Topical Steroid Withdrawal on the Face

Topical Corticosteroids(TCS) are easily absorbed through the skin surface, particularly on the face. They liaise with the systemic corticosteroids secreted by the adrenal gland to reduce pain and swelling associated with an inflammatory process.

A dermatology journal first recognised Topical Steroid Withdrawal (TSW) in 1979, but recent cases spread online through social media have brought a tidal wave of awareness to surface. It is now acknowledged by the National Eczema Society in the USA, earning the name ‘’Red Skin Syndrome’’.

Why are Topical Steroids Used On The Face?

Topical steroids are sometimes used on the face to treat various skin conditions like eczema, psoriasis, or dermatitis. These medications are effective at reducing inflammation, redness, and itching. However, it’s crucial to be cautious when using topical steroids on the face, as the skin in this area is more sensitive and thinner compared to other parts of the body.

Reasons for Caution:

  • Thinner skin on the face makes it more susceptible to side effects like skin thinning (atrophy), pigmentation changes, and the development of small blood vessels (telangiectasia).
  • The face has more sebaceous glands, which may alter the absorption and effects of topical steroids.
  • The proximity to the eyes increases the risk of conditions like glaucoma or cataracts when steroids are absorbed into the bloodstream.

Given these considerations, dermatologists usually prescribe lower-potency steroids for facial use and recommend using them for shorter periods. Non-steroidal alternatives like calcineurin inhibitors may also be considered for treating facial skin conditions.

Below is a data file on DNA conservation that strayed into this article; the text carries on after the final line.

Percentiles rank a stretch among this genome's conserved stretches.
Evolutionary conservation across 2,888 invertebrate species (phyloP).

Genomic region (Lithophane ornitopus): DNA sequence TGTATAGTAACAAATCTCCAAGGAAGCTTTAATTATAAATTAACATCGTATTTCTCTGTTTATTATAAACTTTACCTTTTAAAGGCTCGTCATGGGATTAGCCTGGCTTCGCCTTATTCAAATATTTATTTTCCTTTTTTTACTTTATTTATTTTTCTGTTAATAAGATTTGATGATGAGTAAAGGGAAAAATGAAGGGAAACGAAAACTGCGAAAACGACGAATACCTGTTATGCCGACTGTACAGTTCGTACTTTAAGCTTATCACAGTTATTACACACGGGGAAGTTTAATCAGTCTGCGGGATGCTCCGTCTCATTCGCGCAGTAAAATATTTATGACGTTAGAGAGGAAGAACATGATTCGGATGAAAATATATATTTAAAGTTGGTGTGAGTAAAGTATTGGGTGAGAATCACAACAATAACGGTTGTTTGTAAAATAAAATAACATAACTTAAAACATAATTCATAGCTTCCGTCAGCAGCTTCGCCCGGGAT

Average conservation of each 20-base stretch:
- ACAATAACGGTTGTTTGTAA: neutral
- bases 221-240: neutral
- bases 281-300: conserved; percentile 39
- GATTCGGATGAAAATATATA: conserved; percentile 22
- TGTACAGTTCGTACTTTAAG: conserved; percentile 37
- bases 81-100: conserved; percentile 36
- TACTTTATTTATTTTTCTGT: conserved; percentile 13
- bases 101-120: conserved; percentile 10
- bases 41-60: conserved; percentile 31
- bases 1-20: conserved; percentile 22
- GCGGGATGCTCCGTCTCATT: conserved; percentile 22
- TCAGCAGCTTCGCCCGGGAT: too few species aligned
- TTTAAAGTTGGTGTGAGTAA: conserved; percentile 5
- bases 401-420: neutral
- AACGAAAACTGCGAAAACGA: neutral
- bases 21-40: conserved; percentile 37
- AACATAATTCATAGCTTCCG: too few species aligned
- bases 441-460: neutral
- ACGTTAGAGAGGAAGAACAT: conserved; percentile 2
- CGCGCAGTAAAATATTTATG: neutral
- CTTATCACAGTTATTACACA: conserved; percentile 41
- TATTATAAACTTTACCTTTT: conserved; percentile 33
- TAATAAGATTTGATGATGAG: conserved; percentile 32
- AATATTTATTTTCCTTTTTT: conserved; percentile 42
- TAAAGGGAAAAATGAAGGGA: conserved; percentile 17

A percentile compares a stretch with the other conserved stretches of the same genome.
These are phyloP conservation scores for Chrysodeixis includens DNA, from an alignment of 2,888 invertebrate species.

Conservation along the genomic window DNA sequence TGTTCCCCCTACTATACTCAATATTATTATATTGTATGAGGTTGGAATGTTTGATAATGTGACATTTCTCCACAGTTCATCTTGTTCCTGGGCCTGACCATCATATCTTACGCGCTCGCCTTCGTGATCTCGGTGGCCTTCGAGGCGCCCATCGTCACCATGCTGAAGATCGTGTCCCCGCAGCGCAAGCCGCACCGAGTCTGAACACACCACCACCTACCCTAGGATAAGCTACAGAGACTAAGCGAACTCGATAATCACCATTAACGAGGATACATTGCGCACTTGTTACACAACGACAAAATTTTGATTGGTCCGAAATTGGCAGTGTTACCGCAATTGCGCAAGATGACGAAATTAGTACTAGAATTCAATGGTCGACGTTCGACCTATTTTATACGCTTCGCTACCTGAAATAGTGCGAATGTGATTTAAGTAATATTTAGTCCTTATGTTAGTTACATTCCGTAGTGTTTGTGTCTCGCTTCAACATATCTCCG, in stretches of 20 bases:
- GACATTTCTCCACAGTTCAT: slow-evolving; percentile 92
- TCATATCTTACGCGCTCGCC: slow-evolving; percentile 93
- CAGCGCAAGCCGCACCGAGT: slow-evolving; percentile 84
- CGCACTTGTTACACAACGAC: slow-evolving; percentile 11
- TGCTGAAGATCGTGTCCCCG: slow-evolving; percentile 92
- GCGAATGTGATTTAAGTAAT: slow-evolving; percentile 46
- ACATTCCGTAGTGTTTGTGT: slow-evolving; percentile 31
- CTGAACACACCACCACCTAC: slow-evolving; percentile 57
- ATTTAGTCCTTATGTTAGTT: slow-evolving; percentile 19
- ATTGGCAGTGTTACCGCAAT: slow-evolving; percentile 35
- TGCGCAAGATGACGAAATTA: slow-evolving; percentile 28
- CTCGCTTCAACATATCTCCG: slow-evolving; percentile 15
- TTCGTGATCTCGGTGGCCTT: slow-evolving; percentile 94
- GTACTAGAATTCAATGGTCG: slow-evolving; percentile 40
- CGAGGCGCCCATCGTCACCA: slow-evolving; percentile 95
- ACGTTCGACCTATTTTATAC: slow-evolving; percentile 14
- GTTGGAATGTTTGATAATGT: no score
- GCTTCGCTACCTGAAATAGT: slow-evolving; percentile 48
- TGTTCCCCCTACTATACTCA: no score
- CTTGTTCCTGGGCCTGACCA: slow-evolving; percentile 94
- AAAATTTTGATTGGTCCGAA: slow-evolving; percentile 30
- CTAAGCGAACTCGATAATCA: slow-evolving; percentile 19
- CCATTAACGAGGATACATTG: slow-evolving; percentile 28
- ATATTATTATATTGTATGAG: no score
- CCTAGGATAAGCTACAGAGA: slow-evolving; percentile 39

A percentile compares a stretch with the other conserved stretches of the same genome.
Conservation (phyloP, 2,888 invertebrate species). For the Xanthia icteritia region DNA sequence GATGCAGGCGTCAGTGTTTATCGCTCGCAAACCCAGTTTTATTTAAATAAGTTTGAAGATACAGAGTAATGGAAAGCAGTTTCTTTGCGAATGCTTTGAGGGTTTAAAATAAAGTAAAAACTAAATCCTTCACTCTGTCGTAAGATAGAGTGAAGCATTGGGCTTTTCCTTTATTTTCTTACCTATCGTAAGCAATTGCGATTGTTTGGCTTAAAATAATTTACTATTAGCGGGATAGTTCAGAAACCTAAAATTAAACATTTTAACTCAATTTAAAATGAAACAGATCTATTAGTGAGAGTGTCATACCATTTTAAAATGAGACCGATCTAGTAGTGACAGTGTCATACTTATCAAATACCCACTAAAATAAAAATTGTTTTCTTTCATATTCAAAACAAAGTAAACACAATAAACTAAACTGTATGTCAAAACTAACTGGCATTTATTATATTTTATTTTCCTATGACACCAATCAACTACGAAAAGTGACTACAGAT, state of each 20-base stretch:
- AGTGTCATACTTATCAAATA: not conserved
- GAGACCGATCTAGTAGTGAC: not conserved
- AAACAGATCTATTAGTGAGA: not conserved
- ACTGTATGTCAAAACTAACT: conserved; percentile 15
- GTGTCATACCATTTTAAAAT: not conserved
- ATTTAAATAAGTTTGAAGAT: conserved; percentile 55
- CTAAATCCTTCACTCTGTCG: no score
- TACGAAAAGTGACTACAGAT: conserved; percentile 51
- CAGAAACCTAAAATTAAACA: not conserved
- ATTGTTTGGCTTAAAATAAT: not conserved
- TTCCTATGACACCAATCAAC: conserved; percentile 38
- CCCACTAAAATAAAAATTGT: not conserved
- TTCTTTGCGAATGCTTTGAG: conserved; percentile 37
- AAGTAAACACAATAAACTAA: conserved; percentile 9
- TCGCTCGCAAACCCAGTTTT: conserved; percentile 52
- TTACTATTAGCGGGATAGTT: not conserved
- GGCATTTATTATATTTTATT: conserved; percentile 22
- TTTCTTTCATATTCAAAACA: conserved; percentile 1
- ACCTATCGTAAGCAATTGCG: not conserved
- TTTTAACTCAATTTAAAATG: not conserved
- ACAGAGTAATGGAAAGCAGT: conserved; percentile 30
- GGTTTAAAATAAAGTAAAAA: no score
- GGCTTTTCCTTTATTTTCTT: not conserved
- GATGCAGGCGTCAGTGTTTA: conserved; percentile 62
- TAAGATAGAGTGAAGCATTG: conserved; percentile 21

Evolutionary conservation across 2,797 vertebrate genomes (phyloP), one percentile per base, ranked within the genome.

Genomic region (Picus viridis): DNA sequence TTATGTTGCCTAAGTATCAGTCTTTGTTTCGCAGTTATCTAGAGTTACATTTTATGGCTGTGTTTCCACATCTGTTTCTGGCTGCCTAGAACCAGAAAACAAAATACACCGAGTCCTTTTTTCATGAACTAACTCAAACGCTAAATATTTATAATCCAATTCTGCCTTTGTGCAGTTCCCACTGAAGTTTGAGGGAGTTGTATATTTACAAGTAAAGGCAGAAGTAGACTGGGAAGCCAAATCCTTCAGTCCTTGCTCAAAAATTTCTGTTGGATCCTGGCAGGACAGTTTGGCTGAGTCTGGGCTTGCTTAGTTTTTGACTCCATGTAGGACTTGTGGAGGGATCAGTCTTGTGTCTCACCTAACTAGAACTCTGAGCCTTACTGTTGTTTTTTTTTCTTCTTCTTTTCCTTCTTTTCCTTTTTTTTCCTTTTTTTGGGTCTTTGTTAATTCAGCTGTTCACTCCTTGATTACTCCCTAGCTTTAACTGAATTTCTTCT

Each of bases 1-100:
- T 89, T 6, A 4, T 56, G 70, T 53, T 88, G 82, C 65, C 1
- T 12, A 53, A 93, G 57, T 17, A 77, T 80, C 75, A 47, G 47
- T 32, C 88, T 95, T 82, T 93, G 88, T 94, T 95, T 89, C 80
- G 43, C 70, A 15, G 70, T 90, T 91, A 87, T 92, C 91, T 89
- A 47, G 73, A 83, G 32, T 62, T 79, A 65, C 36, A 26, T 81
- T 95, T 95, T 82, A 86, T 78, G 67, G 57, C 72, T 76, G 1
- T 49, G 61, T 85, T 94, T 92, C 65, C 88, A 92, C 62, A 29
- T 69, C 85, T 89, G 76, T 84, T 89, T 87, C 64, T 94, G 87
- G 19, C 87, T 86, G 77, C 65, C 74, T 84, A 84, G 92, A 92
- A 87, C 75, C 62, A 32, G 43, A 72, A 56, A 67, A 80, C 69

The integration of low potency hydrocortisone in cosmetic skin products is also a growing application for facial steroid use.


What does topical steroid withdrawal look like on the face?

Itchy skin

Some people with topical steroid withdrawal may experience itching of the skin where topical steroids were applied. Itching usually follows a period of burning and stinging and occurs once the redness starts to fade.

Burning and stinging of the skin: 

Usually more prominent in the Erythematoedematous type of rash than in the Papulopustular type of rash, many people experience a burning and stinging sensation over the skin where the topical steroid was applied. The heat, the sun, sweat and oftentimes water, can exacerbate the stinging of the skin.

Red flushed face

Some people who develop topical steroid withdrawal on the face may experience episodes of hot flushes. When these episodes occur, their face will flush red and may feel warm.

Other symptoms of topical steroid withdrawal on the face include:

  • Edema
  • Enlarged lymph nodes (commonly on neck)
  • Eye dryness and irritation
  • Flaking skin
  • Hair loss (eye brows and head)
  • Intense Itching
  • Hypersensitivity of the skin to water, movement, moisturizer, fabrics, temperature, etc.
  • Nerve pain
  • Oozing
  • Metallic smell
  • Papules and pustules
  • Atrophy and skin thinning


Based on systematic review of research to date by the National Eczema Association, both types primarily affect the face of adult females and are mostly associated with inappropriately using mid- to high-potency topical corticosteroids daily for more than 12 months.


How long does topical steroid withdrawal on the face take to heal?

Unfortunately, there is no specific time frame of healing.The skin is the largest organ of the body and it needs time to heal, especially after a long period of steroid damage and a suppressed immune system. In the case of topical steroid withdrawal, the time it needs to heal can vary very much from person to person. Each person with topical steroid withdrawal are in different stages of healing and this can often be cyclical.


Our Mission at TSW Assist

Our mission here at TSW Assist is to gather insights of medications, products, routines, supplements, and therapies that can help manage the symptoms experienced during withdrawal period from topical steroids. There is currently no cure for topical steroid withdrawal but these insights come directly people with TSW who have had success in symptomatic relief during their withdrawal period.

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The information on this website is not medical advice and does not replace any medical advice or treatment from your doctor. TSW Assist does not provide any medical advice, diagnosis, or treatment. Please refer to our Terms of Use and Privacy Policy

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